What is so all-fired great about shared libraries anyway? It's not
like our burning need is to save memory when two people run 'make
menuconfig' in parallel. What's wrong with 'ar cq libxxx.a $(OBJS)'
anyway? It's fast, it's easy, it's portable, and you never have to
worry about things like LD_LIBRARY_PATH or `-rpath'.
Sure, with Linux you can create a shared library with 'gcc -shared' ...
but what about bootstrapping a Linux kernel from a legacy OS? (Yes,
people do compile Linux on Solaris, for example.) HOSTCC may or may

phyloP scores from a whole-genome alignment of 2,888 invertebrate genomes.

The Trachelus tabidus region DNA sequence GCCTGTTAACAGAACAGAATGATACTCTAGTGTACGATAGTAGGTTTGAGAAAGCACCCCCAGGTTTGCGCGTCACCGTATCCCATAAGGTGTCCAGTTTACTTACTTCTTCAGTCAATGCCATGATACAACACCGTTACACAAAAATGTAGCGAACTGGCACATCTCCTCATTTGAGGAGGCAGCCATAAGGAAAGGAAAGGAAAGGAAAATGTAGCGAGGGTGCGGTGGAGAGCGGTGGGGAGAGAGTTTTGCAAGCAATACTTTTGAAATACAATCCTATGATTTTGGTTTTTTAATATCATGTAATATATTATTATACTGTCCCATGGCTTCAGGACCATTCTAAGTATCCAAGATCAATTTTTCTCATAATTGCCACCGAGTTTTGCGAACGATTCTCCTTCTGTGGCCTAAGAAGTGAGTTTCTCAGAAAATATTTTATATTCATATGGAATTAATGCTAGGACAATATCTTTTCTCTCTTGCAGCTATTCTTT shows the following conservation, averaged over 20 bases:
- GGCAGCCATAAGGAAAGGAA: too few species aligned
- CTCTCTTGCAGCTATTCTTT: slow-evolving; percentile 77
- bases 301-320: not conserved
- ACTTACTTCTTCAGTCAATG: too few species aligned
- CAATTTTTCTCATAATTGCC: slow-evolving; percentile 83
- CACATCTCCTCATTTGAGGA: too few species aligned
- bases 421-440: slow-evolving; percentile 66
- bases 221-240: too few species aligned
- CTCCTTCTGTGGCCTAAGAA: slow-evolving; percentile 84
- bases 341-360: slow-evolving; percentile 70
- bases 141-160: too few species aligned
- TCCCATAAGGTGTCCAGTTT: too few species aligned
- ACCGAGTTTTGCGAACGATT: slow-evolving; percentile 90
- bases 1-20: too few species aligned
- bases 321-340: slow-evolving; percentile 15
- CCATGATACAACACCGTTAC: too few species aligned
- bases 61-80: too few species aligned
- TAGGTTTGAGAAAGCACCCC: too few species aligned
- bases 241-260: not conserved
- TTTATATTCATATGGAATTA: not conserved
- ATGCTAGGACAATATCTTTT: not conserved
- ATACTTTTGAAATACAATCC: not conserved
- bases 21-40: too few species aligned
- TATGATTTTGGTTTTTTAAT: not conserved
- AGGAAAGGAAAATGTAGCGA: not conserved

not be gcc, and if it is, it may or may not support creating shared
libraries, and if it does, you might need funky flags or variables to
denote the link-time or run-time search path. Why bother? `ar' is
basically universal, both in availability and usage. (Well, *almost*
universal usage: if you want to run 'ranlib', be prepared for it not to
Basically, what I'm saying is, I see no need for the existing .so in
the kernel build, much less another one. Static libraries are ever so
much easier to manage.
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